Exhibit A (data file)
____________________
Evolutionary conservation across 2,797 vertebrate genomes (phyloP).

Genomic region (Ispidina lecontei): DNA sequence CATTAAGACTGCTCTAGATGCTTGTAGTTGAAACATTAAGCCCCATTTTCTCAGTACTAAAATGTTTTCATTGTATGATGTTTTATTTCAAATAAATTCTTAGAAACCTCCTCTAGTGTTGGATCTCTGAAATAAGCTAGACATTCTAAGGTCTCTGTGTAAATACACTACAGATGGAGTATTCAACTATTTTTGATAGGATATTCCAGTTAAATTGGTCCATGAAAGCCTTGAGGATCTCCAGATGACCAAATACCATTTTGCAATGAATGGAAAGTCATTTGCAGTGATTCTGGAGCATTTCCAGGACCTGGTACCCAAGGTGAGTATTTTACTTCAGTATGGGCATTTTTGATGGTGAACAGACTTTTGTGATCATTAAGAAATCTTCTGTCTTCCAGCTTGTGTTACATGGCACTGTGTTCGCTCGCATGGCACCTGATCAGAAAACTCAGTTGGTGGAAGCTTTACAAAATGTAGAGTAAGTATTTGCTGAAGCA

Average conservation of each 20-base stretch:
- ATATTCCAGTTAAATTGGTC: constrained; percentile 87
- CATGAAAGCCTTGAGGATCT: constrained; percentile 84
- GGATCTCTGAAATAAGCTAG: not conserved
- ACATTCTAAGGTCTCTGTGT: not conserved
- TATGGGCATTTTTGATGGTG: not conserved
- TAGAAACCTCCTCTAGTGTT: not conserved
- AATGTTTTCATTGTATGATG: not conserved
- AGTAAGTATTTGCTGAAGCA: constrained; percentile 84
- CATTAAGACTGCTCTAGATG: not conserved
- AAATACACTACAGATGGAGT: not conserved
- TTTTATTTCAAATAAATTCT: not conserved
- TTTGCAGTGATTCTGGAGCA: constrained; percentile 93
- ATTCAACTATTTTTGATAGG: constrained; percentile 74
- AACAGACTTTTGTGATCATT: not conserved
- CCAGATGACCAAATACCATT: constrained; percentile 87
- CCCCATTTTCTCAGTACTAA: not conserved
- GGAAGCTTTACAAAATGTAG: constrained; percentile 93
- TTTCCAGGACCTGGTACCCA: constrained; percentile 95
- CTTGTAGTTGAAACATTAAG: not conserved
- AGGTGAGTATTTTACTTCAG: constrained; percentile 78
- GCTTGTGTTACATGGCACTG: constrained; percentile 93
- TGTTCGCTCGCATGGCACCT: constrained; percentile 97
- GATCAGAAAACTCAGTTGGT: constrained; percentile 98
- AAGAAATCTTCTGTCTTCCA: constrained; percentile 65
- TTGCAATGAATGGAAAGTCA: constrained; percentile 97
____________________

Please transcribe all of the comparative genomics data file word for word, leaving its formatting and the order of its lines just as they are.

Evolutionary conservation across 2,797 vertebrate genomes (phyloP).

Genomic region (Ispidina lecontei): DNA sequence CATTAAGACTGCTCTAGATGCTTGTAGTTGAAACATTAAGCCCCATTTTCTCAGTACTAAAATGTTTTCATTGTATGATGTTTTATTTCAAATAAATTCTTAGAAACCTCCTCTAGTGTTGGATCTCTGAAATAAGCTAGACATTCTAAGGTCTCTGTGTAAATACACTACAGATGGAGTATTCAACTATTTTTGATAGGATATTCCAGTTAAATTGGTCCATGAAAGCCTTGAGGATCTCCAGATGACCAAATACCATTTTGCAATGAATGGAAAGTCATTTGCAGTGATTCTGGAGCATTTCCAGGACCTGGTACCCAAGGTGAGTATTTTACTTCAGTATGGGCATTTTTGATGGTGAACAGACTTTTGTGATCATTAAGAAATCTTCTGTCTTCCAGCTTGTGTTACATGGCACTGTGTTCGCTCGCATGGCACCTGATCAGAAAACTCAGTTGGTGGAAGCTTTACAAAATGTAGAGTAAGTATTTGCTGAAGCA

Average conservation of each 20-base stretch:
- ATATTCCAGTTAAATTGGTC: constrained; percentile 87
- CATGAAAGCCTTGAGGATCT: constrained; percentile 84
- GGATCTCTGAAATAAGCTAG: not conserved
- ACATTCTAAGGTCTCTGTGT: not conserved
- TATGGGCATTTTTGATGGTG: not conserved
- TAGAAACCTCCTCTAGTGTT: not conserved
- AATGTTTTCATTGTATGATG: not conserved
- AGTAAGTATTTGCTGAAGCA: constrained; percentile 84
- CATTAAGACTGCTCTAGATG: not conserved
- AAATACACTACAGATGGAGT: not conserved
- TTTTATTTCAAATAAATTCT: not conserved
- TTTGCAGTGATTCTGGAGCA: constrained; percentile 93
- ATTCAACTATTTTTGATAGG: constrained; percentile 74
- AACAGACTTTTGTGATCATT: not conserved
- CCAGATGACCAAATACCATT: constrained; percentile 87
- CCCCATTTTCTCAGTACTAA: not conserved
- GGAAGCTTTACAAAATGTAG: constrained; percentile 93
- TTTCCAGGACCTGGTACCCA: constrained; percentile 95
- CTTGTAGTTGAAACATTAAG: not conserved
- AGGTGAGTATTTTACTTCAG: constrained; percentile 78
- GCTTGTGTTACATGGCACTG: constrained; percentile 93
- TGTTCGCTCGCATGGCACCT: constrained; percentile 97
- GATCAGAAAACTCAGTTGGT: constrained; percentile 98
- AAGAAATCTTCTGTCTTCCA: constrained; percentile 65
- TTGCAATGAATGGAAAGTCA: constrained; percentile 97